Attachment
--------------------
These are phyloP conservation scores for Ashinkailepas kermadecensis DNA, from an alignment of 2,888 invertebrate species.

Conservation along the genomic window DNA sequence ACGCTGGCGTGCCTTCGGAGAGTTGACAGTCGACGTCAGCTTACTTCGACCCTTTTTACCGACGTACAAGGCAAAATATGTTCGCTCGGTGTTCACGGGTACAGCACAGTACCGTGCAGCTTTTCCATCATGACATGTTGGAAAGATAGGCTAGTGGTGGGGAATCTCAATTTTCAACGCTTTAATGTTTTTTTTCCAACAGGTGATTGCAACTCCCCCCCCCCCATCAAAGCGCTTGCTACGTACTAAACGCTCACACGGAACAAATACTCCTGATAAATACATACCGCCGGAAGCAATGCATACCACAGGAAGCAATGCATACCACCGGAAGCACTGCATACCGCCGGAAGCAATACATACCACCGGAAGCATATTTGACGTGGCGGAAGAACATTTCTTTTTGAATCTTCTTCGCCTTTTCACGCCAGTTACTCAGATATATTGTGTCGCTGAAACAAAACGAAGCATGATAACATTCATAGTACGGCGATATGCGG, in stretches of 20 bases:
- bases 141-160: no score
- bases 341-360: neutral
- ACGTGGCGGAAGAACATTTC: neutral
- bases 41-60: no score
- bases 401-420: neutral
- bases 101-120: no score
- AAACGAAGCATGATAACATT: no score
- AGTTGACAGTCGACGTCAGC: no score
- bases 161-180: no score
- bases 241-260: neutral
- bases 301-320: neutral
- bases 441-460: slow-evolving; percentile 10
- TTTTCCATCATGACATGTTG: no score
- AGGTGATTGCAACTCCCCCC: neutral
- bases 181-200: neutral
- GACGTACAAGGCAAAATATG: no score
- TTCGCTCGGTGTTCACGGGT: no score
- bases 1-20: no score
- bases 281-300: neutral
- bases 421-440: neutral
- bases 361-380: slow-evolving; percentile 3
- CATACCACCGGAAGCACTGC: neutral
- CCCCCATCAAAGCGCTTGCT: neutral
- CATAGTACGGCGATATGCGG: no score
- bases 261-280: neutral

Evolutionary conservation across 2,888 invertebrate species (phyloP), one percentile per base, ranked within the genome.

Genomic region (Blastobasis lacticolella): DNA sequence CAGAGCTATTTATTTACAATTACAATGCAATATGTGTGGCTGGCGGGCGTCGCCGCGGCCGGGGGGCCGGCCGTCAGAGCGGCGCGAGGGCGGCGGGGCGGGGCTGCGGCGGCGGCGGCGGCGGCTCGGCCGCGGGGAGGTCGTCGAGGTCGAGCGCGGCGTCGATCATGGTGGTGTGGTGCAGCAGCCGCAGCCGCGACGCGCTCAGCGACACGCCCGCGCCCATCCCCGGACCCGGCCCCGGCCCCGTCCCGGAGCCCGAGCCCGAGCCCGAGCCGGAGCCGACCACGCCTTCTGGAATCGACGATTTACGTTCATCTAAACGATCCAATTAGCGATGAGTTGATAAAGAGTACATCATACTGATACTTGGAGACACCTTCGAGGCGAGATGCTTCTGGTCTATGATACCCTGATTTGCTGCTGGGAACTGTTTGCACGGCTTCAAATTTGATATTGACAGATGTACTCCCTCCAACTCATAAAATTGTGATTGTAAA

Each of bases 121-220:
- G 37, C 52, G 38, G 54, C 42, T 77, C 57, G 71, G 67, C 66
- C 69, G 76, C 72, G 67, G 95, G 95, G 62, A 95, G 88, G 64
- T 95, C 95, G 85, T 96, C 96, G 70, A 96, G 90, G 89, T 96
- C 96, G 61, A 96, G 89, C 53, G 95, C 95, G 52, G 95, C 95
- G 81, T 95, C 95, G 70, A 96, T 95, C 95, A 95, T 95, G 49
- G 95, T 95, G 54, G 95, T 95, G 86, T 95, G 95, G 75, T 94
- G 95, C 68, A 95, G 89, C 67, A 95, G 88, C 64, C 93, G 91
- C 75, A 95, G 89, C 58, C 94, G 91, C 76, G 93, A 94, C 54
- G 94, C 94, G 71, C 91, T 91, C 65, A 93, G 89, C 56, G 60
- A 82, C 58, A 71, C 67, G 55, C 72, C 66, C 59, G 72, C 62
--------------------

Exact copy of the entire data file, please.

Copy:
These are phyloP conservation scores for Ashinkailepas kermadecensis DNA, from an alignment of 2,888 invertebrate species.

Conservation along the genomic window DNA sequence ACGCTGGCGTGCCTTCGGAGAGTTGACAGTCGACGTCAGCTTACTTCGACCCTTTTTACCGACGTACAAGGCAAAATATGTTCGCTCGGTGTTCACGGGTACAGCACAGTACCGTGCAGCTTTTCCATCATGACATGTTGGAAAGATAGGCTAGTGGTGGGGAATCTCAATTTTCAACGCTTTAATGTTTTTTTTCCAACAGGTGATTGCAACTCCCCCCCCCCCATCAAAGCGCTTGCTACGTACTAAACGCTCACACGGAACAAATACTCCTGATAAATACATACCGCCGGAAGCAATGCATACCACAGGAAGCAATGCATACCACCGGAAGCACTGCATACCGCCGGAAGCAATACATACCACCGGAAGCATATTTGACGTGGCGGAAGAACATTTCTTTTTGAATCTTCTTCGCCTTTTCACGCCAGTTACTCAGATATATTGTGTCGCTGAAACAAAACGAAGCATGATAACATTCATAGTACGGCGATATGCGG, in stretches of 20 bases:
- bases 141-160: no score
- bases 341-360: neutral
- ACGTGGCGGAAGAACATTTC: neutral
- bases 41-60: no score
- bases 401-420: neutral
- bases 101-120: no score
- AAACGAAGCATGATAACATT: no score
- AGTTGACAGTCGACGTCAGC: no score
- bases 161-180: no score
- bases 241-260: neutral
- bases 301-320: neutral
- bases 441-460: slow-evolving; percentile 10
- TTTTCCATCATGACATGTTG: no score
- AGGTGATTGCAACTCCCCCC: neutral
- bases 181-200: neutral
- GACGTACAAGGCAAAATATG: no score
- TTCGCTCGGTGTTCACGGGT: no score
- bases 1-20: no score
- bases 281-300: neutral
- bases 421-440: neutral
- bases 361-380: slow-evolving; percentile 3
- CATACCACCGGAAGCACTGC: neutral
- CCCCCATCAAAGCGCTTGCT: neutral
- CATAGTACGGCGATATGCGG: no score
- bases 261-280: neutral

Evolutionary conservation across 2,888 invertebrate species (phyloP), one percentile per base, ranked within the genome.

Genomic region (Blastobasis lacticolella): DNA sequence CAGAGCTATTTATTTACAATTACAATGCAATATGTGTGGCTGGCGGGCGTCGCCGCGGCCGGGGGGCCGGCCGTCAGAGCGGCGCGAGGGCGGCGGGGCGGGGCTGCGGCGGCGGCGGCGGCGGCTCGGCCGCGGGGAGGTCGTCGAGGTCGAGCGCGGCGTCGATCATGGTGGTGTGGTGCAGCAGCCGCAGCCGCGACGCGCTCAGCGACACGCCCGCGCCCATCCCCGGACCCGGCCCCGGCCCCGTCCCGGAGCCCGAGCCCGAGCCCGAGCCGGAGCCGACCACGCCTTCTGGAATCGACGATTTACGTTCATCTAAACGATCCAATTAGCGATGAGTTGATAAAGAGTACATCATACTGATACTTGGAGACACCTTCGAGGCGAGATGCTTCTGGTCTATGATACCCTGATTTGCTGCTGGGAACTGTTTGCACGGCTTCAAATTTGATATTGACAGATGTACTCCCTCCAACTCATAAAATTGTGATTGTAAA

Each of bases 121-220:
- G 37, C 52, G 38, G 54, C 42, T 77, C 57, G 71, G 67, C 66
- C 69, G 76, C 72, G 67, G 95, G 95, G 62, A 95, G 88, G 64
- T 95, C 95, G 85, T 96, C 96, G 70, A 96, G 90, G 89, T 96
- C 96, G 61, A 96, G 89, C 53, G 95, C 95, G 52, G 95, C 95
- G 81, T 95, C 95, G 70, A 96, T 95, C 95, A 95, T 95, G 49
- G 95, T 95, G 54, G 95, T 95, G 86, T 95, G 95, G 75, T 94
- G 95, C 68, A 95, G 89, C 67, A 95, G 88, C 64, C 93, G 91
- C 75, A 95, G 89, C 58, C 94, G 91, C 76, G 93, A 94, C 54
- G 94, C 94, G 71, C 91, T 91, C 65, A 93, G 89, C 56, G 60
- A 82, C 58, A 71, C 67, G 55, C 72, C 66, C 59, G 72, C 62